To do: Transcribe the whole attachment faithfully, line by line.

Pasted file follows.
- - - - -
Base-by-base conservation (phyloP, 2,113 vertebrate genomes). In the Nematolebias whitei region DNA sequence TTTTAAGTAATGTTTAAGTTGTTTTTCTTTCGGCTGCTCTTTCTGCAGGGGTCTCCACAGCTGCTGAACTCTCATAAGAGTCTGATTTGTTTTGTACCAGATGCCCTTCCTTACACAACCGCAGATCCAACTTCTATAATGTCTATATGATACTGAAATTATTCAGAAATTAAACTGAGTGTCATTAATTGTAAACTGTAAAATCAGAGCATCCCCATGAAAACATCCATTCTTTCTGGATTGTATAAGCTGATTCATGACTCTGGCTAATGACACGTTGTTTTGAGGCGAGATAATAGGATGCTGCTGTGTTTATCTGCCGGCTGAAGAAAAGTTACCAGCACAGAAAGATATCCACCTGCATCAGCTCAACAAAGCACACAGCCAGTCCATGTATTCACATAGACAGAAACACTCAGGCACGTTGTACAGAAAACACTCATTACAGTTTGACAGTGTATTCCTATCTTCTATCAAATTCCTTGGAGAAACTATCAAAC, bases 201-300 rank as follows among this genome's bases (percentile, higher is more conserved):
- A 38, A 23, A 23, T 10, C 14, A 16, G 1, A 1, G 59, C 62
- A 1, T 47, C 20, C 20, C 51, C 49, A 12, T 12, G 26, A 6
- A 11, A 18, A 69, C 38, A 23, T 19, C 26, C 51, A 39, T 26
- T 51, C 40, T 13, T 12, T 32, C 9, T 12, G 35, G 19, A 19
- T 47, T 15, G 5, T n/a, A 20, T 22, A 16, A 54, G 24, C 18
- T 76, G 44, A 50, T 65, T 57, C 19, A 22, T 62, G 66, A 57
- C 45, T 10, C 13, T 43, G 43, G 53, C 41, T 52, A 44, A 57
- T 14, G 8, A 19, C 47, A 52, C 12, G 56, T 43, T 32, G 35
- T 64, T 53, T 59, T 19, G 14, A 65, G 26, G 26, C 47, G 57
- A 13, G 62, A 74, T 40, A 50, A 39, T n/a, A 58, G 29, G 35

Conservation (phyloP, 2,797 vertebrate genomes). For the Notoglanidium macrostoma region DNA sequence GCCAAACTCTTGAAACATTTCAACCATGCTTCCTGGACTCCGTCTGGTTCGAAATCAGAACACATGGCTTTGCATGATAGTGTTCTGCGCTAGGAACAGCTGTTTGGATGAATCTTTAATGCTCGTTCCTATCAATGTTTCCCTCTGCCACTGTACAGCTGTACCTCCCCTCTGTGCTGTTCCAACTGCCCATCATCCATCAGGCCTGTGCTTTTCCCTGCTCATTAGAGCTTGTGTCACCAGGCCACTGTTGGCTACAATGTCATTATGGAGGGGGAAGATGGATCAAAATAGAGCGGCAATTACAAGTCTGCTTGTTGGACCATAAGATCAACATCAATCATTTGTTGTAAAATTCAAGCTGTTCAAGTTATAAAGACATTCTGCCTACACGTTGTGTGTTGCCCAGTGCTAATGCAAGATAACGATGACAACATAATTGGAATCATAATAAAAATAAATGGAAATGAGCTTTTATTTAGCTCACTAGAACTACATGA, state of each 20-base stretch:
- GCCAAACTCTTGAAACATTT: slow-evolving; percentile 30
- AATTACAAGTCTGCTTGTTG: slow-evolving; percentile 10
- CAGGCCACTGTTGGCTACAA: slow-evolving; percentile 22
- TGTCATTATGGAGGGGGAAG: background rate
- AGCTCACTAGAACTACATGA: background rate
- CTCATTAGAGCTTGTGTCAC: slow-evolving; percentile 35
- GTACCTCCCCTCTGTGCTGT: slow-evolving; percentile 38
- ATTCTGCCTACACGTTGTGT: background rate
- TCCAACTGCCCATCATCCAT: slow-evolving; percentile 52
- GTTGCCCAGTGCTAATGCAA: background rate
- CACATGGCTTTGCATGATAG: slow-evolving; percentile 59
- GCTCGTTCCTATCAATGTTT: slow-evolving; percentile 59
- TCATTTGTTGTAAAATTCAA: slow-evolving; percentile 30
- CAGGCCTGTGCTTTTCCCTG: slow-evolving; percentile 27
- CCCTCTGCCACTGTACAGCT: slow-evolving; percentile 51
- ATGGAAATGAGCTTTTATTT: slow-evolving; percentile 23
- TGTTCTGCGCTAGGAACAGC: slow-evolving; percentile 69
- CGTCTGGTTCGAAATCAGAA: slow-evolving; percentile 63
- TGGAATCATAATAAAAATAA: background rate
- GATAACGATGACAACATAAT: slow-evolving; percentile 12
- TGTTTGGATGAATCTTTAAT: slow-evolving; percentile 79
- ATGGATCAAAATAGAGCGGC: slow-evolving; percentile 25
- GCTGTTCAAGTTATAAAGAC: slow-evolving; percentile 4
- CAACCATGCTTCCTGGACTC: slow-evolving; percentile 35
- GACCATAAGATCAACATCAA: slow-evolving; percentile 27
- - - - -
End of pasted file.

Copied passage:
Base-by-base conservation (phyloP, 2,113 vertebrate genomes). In the Nematolebias whitei region DNA sequence TTTTAAGTAATGTTTAAGTTGTTTTTCTTTCGGCTGCTCTTTCTGCAGGGGTCTCCACAGCTGCTGAACTCTCATAAGAGTCTGATTTGTTTTGTACCAGATGCCCTTCCTTACACAACCGCAGATCCAACTTCTATAATGTCTATATGATACTGAAATTATTCAGAAATTAAACTGAGTGTCATTAATTGTAAACTGTAAAATCAGAGCATCCCCATGAAAACATCCATTCTTTCTGGATTGTATAAGCTGATTCATGACTCTGGCTAATGACACGTTGTTTTGAGGCGAGATAATAGGATGCTGCTGTGTTTATCTGCCGGCTGAAGAAAAGTTACCAGCACAGAAAGATATCCACCTGCATCAGCTCAACAAAGCACACAGCCAGTCCATGTATTCACATAGACAGAAACACTCAGGCACGTTGTACAGAAAACACTCATTACAGTTTGACAGTGTATTCCTATCTTCTATCAAATTCCTTGGAGAAACTATCAAAC, bases 201-300 rank as follows among this genome's bases (percentile, higher is more conserved):
- A 38, A 23, A 23, T 10, C 14, A 16, G 1, A 1, G 59, C 62
- A 1, T 47, C 20, C 20, C 51, C 49, A 12, T 12, G 26, A 6
- A 11, A 18, A 69, C 38, A 23, T 19, C 26, C 51, A 39, T 26
- T 51, C 40, T 13, T 12, T 32, C 9, T 12, G 35, G 19, A 19
- T 47, T 15, G 5, T n/a, A 20, T 22, A 16, A 54, G 24, C 18
- T 76, G 44, A 50, T 65, T 57, C 19, A 22, T 62, G 66, A 57
- C 45, T 10, C 13, T 43, G 43, G 53, C 41, T 52, A 44, A 57
- T 14, G 8, A 19, C 47, A 52, C 12, G 56, T 43, T 32, G 35
- T 64, T 53, T 59, T 19, G 14, A 65, G 26, G 26, C 47, G 57
- A 13, G 62, A 74, T 40, A 50, A 39, T n/a, A 58, G 29, G 35

Conservation (phyloP, 2,797 vertebrate genomes). For the Notoglanidium macrostoma region DNA sequence GCCAAACTCTTGAAACATTTCAACCATGCTTCCTGGACTCCGTCTGGTTCGAAATCAGAACACATGGCTTTGCATGATAGTGTTCTGCGCTAGGAACAGCTGTTTGGATGAATCTTTAATGCTCGTTCCTATCAATGTTTCCCTCTGCCACTGTACAGCTGTACCTCCCCTCTGTGCTGTTCCAACTGCCCATCATCCATCAGGCCTGTGCTTTTCCCTGCTCATTAGAGCTTGTGTCACCAGGCCACTGTTGGCTACAATGTCATTATGGAGGGGGAAGATGGATCAAAATAGAGCGGCAATTACAAGTCTGCTTGTTGGACCATAAGATCAACATCAATCATTTGTTGTAAAATTCAAGCTGTTCAAGTTATAAAGACATTCTGCCTACACGTTGTGTGTTGCCCAGTGCTAATGCAAGATAACGATGACAACATAATTGGAATCATAATAAAAATAAATGGAAATGAGCTTTTATTTAGCTCACTAGAACTACATGA, state of each 20-base stretch:
- GCCAAACTCTTGAAACATTT: slow-evolving; percentile 30
- AATTACAAGTCTGCTTGTTG: slow-evolving; percentile 10
- CAGGCCACTGTTGGCTACAA: slow-evolving; percentile 22
- TGTCATTATGGAGGGGGAAG: background rate
- AGCTCACTAGAACTACATGA: background rate
- CTCATTAGAGCTTGTGTCAC: slow-evolving; percentile 35
- GTACCTCCCCTCTGTGCTGT: slow-evolving; percentile 38
- ATTCTGCCTACACGTTGTGT: background rate
- TCCAACTGCCCATCATCCAT: slow-evolving; percentile 52
- GTTGCCCAGTGCTAATGCAA: background rate
- CACATGGCTTTGCATGATAG: slow-evolving; percentile 59
- GCTCGTTCCTATCAATGTTT: slow-evolving; percentile 59
- TCATTTGTTGTAAAATTCAA: slow-evolving; percentile 30
- CAGGCCTGTGCTTTTCCCTG: slow-evolving; percentile 27
- CCCTCTGCCACTGTACAGCT: slow-evolving; percentile 51
- ATGGAAATGAGCTTTTATTT: slow-evolving; percentile 23
- TGTTCTGCGCTAGGAACAGC: slow-evolving; percentile 69
- CGTCTGGTTCGAAATCAGAA: slow-evolving; percentile 63
- TGGAATCATAATAAAAATAA: background rate
- GATAACGATGACAACATAAT: slow-evolving; percentile 12
- TGTTTGGATGAATCTTTAAT: slow-evolving; percentile 79
- ATGGATCAAAATAGAGCGGC: slow-evolving; percentile 25
- GCTGTTCAAGTTATAAAGAC: slow-evolving; percentile 4
- CAACCATGCTTCCTGGACTC: slow-evolving; percentile 35
- GACCATAAGATCAACATCAA: slow-evolving; percentile 27